Back to basics: Kitchen utensil essentials for healthy eating.

So here’s the thing. I don’t speak to a client and say, ‘No, you shouldn’t be eating that. You need to eat this’ and they go on the merry way to a healthy and happy lifestyle. Let’s be realistic here. It does not work like that.

What is this person’s cognitive capacity? Do they have the skills to cook a healthy meal? Do they know what constitutes a healthy meal? How much money do they have? Who do they live with? Do they cook? Do they have a stove? A microwave? Do they even have a pantry? What hours do they work?

Like I’ve said before, and no doubt will say it again. There is no one size fits all approach to nutrition.

If you can’t afford the grass fed organic varieties, it’s not the end of the world. Your grain fed beef is still a whole lot better than opting for a frozen pizza. And you don’t have to eat chia seeds, activate your almonds & use acai berry powder in your smoothie bowls. Hell, you don’t like smoothie bowsl? Well it’s lucky your two weet-bix, low fat milk and sliced banana is just as good. Maybe even better.

So I may have gone a little off tangent. My intention is to point out that there are a lot of factors that affect the food purchasing, preparation and consumption.

Looking at your kitchen is a really good start. What do you have to cook with? When I moved to my brothers during placement last year, I was shocked to find he didn’t have a can opener. Yes, seriously. I couldn’t open my beetroot & I refused to buy one for his house. Anyway. This post was going to be my first post for 2015 – the first step to getting on track, but it got a little displaced. Can you believe it’s almost February already? I’m almost twenty four. Oh dear. Anyway. It’s time to look at the kitchen and I believe these utensils are essentials for for healthy eating.


A whisk.

Why? Because I still remember my home economics teacher saying if I was building a kitchen from scratch, I would definitely ensure I have a whisk. They come in handy for eggs, and pancakes. I have also realised that I no longer have one. Oops.


Not just for carrots in our salads or cheese on our spaghetti Bolognese. But for the love of fritters, zucchini slice, hiding vegies and carrot cake porridge.

Vegetable peeler.

I find the vegetable peeler really good for slicing thin slices of cheese (hello portion control). It is also fabulous for snazzy-ing up your salads with zucchini or carrot ribbons. And then you could go to the next level and use it to curl chocolate for a birthday cake.

Measuring cups.

These really should be up there at number one. I would be lost without these. Measuring cups are an easy and reliable way to monitor your portions. Especially if you are trying to get your weight in check. Rather than pouring out your cereal, measure it. Get to know what it looks like in your bowl, and then you don’t have to do it everyday

Small saucepan.

As a student and cooking for one for a very long time, I despised large saucepans. They waste too much water, and take ages to boil. So the small saucepan is just the bomb. Easy to make porridge for one (lets face it, stove top oats are so much better), and to boil a couple of eggs for your salads. And they can be even used to make enough water for a cup of tea when your housemate moves out and takes the kettle.


If you are contemplating delving into the ancient grain world, definitely get on of these. Prior to cooking quinoa and freekeh, you must rinse the grain. This removes the natural coating which often tastes bitter.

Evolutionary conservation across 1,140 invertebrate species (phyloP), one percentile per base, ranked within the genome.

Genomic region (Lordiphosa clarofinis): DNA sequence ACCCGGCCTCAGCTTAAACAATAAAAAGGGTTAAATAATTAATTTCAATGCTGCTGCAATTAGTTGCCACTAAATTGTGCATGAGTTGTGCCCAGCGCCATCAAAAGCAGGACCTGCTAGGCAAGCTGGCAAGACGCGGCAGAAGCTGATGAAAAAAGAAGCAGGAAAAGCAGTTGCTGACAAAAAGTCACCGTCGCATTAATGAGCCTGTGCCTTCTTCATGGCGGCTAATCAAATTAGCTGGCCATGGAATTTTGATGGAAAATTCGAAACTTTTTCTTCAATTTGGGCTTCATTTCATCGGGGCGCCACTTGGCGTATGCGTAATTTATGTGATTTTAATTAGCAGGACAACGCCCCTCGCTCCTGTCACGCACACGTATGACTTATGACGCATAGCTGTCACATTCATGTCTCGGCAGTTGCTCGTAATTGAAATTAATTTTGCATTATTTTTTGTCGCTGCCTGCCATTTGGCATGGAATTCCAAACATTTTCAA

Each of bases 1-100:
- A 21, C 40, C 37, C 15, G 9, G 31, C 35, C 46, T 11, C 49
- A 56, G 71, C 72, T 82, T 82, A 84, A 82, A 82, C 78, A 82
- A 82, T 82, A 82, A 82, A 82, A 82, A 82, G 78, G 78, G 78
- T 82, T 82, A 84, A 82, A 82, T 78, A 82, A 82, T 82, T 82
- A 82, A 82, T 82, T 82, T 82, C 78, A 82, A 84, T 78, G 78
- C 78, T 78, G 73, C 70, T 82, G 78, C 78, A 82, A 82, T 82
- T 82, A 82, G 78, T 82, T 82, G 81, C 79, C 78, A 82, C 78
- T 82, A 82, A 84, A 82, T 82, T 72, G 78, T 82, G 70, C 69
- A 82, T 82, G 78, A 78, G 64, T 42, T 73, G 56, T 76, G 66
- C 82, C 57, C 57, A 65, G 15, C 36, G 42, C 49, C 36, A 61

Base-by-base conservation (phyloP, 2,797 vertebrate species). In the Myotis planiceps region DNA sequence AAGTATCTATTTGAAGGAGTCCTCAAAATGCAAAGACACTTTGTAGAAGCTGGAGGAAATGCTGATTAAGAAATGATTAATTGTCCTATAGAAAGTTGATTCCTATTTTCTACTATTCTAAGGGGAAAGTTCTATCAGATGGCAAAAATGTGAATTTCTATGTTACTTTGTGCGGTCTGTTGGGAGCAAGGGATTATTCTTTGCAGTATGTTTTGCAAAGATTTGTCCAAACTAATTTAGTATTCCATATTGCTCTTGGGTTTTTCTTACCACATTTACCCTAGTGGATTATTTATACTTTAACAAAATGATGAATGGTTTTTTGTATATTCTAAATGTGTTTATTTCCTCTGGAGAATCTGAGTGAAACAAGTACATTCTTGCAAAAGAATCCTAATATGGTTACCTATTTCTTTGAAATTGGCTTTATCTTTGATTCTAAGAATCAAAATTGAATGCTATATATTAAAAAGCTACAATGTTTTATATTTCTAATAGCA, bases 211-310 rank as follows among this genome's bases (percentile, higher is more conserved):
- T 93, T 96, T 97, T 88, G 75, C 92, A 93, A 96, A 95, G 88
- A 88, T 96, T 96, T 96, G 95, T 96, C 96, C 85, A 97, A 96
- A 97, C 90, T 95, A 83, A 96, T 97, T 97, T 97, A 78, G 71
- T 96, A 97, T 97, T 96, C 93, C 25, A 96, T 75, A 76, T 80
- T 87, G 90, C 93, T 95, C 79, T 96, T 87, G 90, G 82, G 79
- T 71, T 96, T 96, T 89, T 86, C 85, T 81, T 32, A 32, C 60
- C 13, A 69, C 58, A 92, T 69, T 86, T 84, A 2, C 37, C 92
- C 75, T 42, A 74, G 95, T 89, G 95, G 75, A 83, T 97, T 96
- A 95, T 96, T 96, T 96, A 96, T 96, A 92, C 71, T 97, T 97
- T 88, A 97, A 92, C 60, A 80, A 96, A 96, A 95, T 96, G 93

Also, rinsing canned kidney beans, chickpeas and four bean mix reduces the sodium content and gets rid of the gunky looking solution in the can.

Non-stick pan.

Gone are the days for the need copious amounts of butter and oil in cooking. Now we can save those unnecessary kilojoules for more important things, like a glass of red wine or a square of lindt dark chocolate.

Kitchen scales.

Don’t be afraid to weigh your food. Get to know what a serve of red meat looks like. Like measuring cups, they are an easy way to keep an eye on your portions.

Sharp Knives

To cut vegetables, dice meat and and really, just function effectively. Knives.

Stick blender.

When I housesat last year, I sent my beautiful red food processor on a holiday to my mums. Whilst the food processor is a fabulous appliance and if your budget allows it, do invest in one, I began using a stick blender. Small, easier to clean and they make making smoothies, pureeing sweet potato for brownies and soups just so easy. I picked one up for under $20 from Coles. It does the job.

Chopping boards.

Plural. You need more than one chopping board. It is especially important when making a dish that that has both cooked and raw components. Such as chicken with my fennel & apple slaw.

Plastic containers

An essential when you are food prepping. Stock up on some good quality plastic containers and it will make taking lunch to work a breeze, and allow you to make up big batches of food for the week ahead to freeze and refrigerate. I also like having small containers that I can put in open cans of tuna, baby corn, tofu, and breakfast on the run.


I feel like I use this every day. I am adamant about getting all traces of my smoothies and blended goods out of the container.



What are your kitchen essentials? Have I missed any?

Emma xo


4 thoughts on “Back to basics: Kitchen utensil essentials for healthy eating.

Leave a Reply to Emma Cancel reply

Fill in your details below or click an icon to log in: Logo

You are commenting using your account. Log Out /  Change )

Facebook photo

You are commenting using your Facebook account. Log Out /  Change )

Connecting to %s